Treasury Secretary Tim Geithner and Agriculture Secretary Tom Vilsack, both of whom joined the first lady on stage, spoke about the Obama administration’s $400 million Healthy Food Financing Initiative, an effort to mobilize private and nonprofit sectors to bring grocery stores and other healthy food retailers to underserved communities across the country.
 
“We’re here to make sure that all communities have a chance to shop at green grocers selling healthy food and we’re devoting $250 million toward new market tax credits to provide powerful incentives for private investors to take a chance on projects like a new healthy grocery store in distressed communities,” Geithner said.
 
Through Let’s Move, Obama said the goal is to “eliminate food deserts in America completely in seven years.”
 
Earlier in the day Obama walked the aisles of Fresh Grocer, a $15 million store that opened its doors at Progress Plaza in North Philadelphia last December through a public-private partnership formed to increase the number of supermarkets in underserved communities. 
 
The Healthy Food Financing Initiative is modeled on an initiative that Pennsylvania embarked upon six years ago when it invested $30 million in fresh food financing to fund 83 supermarkets in 34 counties. Obama said those enterprises have brought nutritious foods to more than 400,000 people and created jobs for local residents.
 
“We want to replicate your success here in Pennsylvania all across America,” she said.
 
“If you can do it here,” she enthusiastically told the crowd. “We can do it around the country.”  

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Comments (6)

Submitted by Erika Owens (not verified) on February 20, 2010 7:00 pm

This made me think of this great blog that is making the rounds lately. It's written by a teacher who decided to eat school lunch every day of 2010. She's already got quite a following. It's really a fascinating insight into this issue. A few weeks back the "meal" was these disgusting looking "sandwiches" of peanut butter, jelly, and graham crackers. Graham crackers and PB are a great snack! But a meal? And a prepackaged meal that is hundreds of calories a pop? Yuck.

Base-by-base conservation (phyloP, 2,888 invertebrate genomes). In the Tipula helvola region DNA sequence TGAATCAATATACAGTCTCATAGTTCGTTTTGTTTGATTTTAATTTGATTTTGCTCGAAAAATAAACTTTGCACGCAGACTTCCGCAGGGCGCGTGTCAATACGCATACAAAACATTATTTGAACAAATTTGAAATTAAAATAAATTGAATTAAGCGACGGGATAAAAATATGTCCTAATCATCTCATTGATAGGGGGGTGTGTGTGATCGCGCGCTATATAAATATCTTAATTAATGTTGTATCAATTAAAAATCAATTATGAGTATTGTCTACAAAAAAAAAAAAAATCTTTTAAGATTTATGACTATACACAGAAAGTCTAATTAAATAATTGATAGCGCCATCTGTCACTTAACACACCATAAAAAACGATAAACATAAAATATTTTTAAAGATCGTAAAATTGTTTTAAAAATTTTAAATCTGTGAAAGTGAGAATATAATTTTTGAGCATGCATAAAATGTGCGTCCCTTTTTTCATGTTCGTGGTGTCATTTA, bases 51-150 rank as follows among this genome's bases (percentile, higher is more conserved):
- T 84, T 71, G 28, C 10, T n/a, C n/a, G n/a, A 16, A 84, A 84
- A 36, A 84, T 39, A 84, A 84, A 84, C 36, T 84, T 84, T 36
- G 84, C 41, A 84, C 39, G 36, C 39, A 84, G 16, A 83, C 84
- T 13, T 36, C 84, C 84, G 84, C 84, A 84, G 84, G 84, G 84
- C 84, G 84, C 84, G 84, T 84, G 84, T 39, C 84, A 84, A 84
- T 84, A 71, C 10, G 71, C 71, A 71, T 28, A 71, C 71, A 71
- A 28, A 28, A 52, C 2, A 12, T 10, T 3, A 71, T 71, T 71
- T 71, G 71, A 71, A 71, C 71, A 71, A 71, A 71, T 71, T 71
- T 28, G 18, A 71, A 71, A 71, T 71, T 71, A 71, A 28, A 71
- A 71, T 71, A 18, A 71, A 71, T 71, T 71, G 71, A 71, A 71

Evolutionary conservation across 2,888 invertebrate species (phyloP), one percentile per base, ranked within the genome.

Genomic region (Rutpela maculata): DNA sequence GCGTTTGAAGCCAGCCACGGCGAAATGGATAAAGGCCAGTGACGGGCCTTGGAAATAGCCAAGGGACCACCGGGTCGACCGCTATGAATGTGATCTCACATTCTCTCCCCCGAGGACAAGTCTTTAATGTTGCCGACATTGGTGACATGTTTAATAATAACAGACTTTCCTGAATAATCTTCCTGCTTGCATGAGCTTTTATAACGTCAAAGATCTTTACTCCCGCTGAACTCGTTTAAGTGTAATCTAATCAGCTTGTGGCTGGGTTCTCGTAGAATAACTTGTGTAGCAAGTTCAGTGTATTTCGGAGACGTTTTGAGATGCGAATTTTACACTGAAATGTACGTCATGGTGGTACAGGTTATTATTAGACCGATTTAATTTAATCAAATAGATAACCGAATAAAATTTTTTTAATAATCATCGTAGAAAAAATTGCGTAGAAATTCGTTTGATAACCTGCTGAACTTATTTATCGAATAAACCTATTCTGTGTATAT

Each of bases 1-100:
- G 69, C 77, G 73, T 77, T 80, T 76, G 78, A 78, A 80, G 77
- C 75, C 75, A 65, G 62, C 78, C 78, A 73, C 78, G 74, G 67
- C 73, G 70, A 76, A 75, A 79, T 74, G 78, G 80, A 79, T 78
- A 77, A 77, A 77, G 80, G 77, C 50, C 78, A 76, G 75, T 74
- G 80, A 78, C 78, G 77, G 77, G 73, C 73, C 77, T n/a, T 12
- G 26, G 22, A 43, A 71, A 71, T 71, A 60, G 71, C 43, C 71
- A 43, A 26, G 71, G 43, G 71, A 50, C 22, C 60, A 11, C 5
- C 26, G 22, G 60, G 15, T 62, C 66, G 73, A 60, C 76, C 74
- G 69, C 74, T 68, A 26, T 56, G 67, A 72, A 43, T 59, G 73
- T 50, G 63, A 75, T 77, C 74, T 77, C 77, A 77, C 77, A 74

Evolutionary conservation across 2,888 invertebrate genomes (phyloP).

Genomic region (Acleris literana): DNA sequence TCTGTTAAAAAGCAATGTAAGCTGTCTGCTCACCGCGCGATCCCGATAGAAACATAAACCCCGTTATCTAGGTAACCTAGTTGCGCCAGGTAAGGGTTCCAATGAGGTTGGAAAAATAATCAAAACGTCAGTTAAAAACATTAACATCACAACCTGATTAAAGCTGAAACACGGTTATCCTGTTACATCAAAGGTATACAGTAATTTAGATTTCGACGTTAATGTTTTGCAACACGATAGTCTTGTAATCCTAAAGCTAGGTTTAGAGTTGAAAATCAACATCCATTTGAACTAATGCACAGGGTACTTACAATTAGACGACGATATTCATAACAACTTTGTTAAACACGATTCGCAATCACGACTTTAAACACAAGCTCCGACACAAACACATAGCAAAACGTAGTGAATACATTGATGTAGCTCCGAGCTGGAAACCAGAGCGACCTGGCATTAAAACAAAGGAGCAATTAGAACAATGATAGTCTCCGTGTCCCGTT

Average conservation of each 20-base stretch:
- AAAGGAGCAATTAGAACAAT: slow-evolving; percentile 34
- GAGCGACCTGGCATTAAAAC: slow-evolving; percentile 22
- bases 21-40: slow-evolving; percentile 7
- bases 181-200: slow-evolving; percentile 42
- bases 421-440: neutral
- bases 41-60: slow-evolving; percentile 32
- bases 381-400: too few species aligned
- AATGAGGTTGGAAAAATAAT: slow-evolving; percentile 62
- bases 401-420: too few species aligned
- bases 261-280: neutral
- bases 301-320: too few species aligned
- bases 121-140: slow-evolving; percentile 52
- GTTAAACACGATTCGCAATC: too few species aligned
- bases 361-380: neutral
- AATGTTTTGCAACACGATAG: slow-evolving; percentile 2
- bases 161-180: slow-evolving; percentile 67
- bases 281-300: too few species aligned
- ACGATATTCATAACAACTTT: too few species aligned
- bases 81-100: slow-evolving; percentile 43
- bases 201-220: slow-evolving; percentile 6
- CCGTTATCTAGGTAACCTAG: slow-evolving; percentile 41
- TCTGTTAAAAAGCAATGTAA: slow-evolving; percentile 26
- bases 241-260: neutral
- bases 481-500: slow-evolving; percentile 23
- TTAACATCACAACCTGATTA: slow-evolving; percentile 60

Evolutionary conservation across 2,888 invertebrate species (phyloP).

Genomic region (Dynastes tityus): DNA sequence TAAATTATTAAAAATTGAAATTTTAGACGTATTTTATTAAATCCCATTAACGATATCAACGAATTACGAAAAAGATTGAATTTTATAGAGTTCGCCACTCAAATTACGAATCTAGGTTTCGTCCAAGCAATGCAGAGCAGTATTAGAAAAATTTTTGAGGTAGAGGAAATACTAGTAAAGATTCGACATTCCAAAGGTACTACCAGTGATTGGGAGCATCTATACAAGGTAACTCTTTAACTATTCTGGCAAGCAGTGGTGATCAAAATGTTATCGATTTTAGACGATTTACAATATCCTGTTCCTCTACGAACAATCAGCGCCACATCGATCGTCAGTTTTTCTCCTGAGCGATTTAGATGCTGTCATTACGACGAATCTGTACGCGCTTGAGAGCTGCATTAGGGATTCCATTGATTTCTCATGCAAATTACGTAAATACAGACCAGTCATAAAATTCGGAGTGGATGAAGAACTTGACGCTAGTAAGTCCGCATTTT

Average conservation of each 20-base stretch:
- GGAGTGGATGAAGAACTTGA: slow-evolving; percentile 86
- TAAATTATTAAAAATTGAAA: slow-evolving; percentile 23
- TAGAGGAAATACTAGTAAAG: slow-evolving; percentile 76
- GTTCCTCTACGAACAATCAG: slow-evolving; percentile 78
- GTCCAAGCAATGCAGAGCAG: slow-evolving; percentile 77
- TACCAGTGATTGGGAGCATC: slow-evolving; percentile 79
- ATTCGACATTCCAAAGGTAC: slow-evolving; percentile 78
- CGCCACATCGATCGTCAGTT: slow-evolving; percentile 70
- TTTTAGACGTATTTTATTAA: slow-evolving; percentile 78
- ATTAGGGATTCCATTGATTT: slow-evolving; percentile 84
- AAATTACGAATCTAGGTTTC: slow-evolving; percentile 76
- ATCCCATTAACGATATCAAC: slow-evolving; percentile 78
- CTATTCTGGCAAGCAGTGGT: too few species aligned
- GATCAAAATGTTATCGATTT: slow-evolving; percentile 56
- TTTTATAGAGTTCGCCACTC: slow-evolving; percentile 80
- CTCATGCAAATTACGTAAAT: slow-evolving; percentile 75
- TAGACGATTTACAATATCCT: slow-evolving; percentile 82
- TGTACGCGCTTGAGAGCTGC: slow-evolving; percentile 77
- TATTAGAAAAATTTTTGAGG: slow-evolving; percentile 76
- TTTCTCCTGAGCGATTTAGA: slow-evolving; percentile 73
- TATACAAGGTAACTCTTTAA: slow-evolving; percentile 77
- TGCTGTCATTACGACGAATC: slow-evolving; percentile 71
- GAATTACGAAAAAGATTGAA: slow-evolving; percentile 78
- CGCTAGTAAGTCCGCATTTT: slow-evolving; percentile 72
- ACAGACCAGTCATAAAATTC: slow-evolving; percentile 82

I hope all of this attention helps. It seems like such a simple thing--creating healthy menus, but with all the issues involved with paying for things, getting enough local food, etc etc it can be complicated. Hopefully FLOTUS' leadership here will help cut through some of that!

Submitted by Anonymous (not verified) on February 21, 2010 10:54 am

Next Monday they are serving up the receipe for peanut butter and banana sandwiches on the What Killed Elvis blog!

Submitted by Anonymous (not verified) on February 23, 2010 11:58 am

Healthcare reform should be about health reform. With an obesity rate at 33%, it's no wonder healthcare spending is what it is. With "normal" rates of diabetes and heart disease, healthcare would not be a keystone issue. Health reform starts with learned health, and diet choices at youth is essential to long term success. Where's the funding for healthy school lunches in any of these health care reform bills?